Attracting and retaining talent remains a challenge as boomers enter retirement
TORONTO, Oct. 23, 2014 /CNW/ - Family businesses are a good news story in the Canadian economy but face challenges when it comes to attracting and retaining talent, according to a report released by PwC Canada's Private Company Services group today.
The 2014 PwC Global Family Business Survey notes that family businesses in Canada are growing. More than two thirds (67%) of respondents achieved topline growth in the last year, and an even larger percentage (85%) are projecting growth over the next five years. This strength and confidence is likely a result of expected continued economic recovery, as well as the ability private family companies have to remain agile amidst economic uncertainty.
"Family businesses are making the most of the economic recovery and are pushing forward in their plans for growth," says Saul Plener, National Private Company Services Leader at PwC Canada. "While they remain cautious about investing in international markets, they continue to have a strong sense of confidence and optimism towards the road ahead."
However, family businesses face challenges when it comes to attracting and retaining talent, with 71% citing this as their top concern over the next five years. Family-owned companies tend to require sophisticated leadership and a diversity of skill sets, but aren't always able to provide market-competitive compensation. These challenges highlight a need for family businesses to professionalize, something that is on the radar for only 21% of Canadian respondents over the next five years.
Furthermore, there is a significant demographic shift occurring in Canada—baby boomers are retiring, creating a skills gap in the workforce and putting a squeeze on family businesses. This is particularly challenging for the 27% of respondents looking to sell or float their companies—the aging workforce will create a highly competitive buyer's market between 2018 and 2025, meaning that succession planning will be particularly crucial for those seeking to exit.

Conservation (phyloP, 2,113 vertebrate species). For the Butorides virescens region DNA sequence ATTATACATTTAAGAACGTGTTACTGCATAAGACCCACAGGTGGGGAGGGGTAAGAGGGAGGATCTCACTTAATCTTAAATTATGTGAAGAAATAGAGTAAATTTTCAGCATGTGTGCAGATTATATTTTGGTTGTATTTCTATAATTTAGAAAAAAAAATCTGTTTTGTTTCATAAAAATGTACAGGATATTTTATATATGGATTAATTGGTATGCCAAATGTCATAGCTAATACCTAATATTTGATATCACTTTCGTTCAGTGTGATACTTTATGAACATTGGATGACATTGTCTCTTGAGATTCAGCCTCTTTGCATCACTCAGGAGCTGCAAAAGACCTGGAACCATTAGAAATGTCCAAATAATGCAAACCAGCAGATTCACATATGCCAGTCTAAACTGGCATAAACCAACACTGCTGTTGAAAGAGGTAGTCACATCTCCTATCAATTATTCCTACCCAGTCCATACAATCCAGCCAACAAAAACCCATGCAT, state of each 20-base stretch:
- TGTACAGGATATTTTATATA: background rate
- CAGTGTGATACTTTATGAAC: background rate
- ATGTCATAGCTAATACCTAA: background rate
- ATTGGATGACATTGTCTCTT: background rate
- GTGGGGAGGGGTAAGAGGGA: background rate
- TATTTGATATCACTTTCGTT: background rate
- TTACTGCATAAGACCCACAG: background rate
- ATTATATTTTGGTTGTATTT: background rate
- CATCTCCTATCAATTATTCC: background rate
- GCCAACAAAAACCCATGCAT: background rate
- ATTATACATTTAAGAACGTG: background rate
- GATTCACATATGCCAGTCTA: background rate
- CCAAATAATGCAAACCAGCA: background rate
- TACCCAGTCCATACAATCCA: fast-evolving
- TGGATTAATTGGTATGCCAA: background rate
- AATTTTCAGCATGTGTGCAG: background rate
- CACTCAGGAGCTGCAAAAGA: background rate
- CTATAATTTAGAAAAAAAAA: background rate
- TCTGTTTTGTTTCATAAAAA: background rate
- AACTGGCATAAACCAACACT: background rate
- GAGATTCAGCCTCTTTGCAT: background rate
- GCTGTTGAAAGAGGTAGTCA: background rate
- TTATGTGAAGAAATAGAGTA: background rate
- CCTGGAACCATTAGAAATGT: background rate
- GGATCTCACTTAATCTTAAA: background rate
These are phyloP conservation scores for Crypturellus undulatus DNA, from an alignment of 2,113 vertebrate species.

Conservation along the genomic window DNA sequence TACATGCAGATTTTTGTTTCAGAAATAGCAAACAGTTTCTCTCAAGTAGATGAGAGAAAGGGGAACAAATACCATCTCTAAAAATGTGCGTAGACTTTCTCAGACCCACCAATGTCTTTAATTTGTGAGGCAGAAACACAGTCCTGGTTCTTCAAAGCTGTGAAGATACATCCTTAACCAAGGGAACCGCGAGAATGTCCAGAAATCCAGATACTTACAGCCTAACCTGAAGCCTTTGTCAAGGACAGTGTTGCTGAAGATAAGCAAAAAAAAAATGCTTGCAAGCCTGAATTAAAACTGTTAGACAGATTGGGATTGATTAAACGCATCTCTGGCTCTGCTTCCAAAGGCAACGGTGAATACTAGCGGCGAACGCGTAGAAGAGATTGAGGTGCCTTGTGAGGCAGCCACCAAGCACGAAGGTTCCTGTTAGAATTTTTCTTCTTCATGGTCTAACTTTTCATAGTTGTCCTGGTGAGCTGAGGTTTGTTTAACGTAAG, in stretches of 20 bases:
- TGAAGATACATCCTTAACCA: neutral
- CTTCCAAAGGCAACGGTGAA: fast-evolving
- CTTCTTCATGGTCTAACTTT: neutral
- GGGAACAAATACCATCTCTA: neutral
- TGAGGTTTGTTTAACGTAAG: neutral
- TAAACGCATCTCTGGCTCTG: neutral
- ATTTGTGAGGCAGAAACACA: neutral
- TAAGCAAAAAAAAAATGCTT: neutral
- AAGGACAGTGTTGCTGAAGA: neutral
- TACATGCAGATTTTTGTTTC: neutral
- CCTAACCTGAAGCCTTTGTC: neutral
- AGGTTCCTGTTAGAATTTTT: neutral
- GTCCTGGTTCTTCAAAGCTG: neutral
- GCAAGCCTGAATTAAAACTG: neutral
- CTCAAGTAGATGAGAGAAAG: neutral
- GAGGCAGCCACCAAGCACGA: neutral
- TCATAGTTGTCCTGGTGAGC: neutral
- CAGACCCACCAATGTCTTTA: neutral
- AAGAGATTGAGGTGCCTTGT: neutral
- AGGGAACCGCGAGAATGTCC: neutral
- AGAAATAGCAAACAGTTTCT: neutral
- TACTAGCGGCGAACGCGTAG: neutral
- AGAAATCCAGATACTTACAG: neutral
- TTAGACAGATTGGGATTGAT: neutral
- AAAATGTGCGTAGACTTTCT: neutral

Still, family businesses bring considerable benefit to the workforce and the economy that goes beyond compensation and demographics. For example, 80% of Canadian respondents state that they measure success beyond just profitability, and that they are committed to retaining staff even in bad times. They agree their culture and values are stronger (75%), they are more entrepreneurial (71%), make decisions faster (73%) and take a longer term approach to setting strategy (65%) than non-family businesses.
"Family businesses add a dynamic, robust and often complex layer to the general business community, and their operational models often reflect the agility needed to survive in today's environment," says Sharon Duguid, Director, Center for Entrepreneurs and Family Enterprise, PwC. "Their sense of responsibility and community spirit lends itself well to a harsh and competitive market, and if they can invest in capacity and capability, bringing in the right people with the right skills, they'll continue to be a key pillar of the Canadian economy."
For more results and insights from the survey, please visit www.pwc.com/ca/familybusiness.
About PwC Canada
PwC Canada helps organizations and individuals create the value they're looking for. More than 5,700 partners and staff in offices across the country are committed to delivering quality in assurance, tax, consulting and deals services. PwC Canada is a member of the PwC network of firms with more than 184,000 people in 157 countries. Find out more by visiting us at www.pwc.com/ca
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SOURCE: PwC (PricewaterhouseCoopers)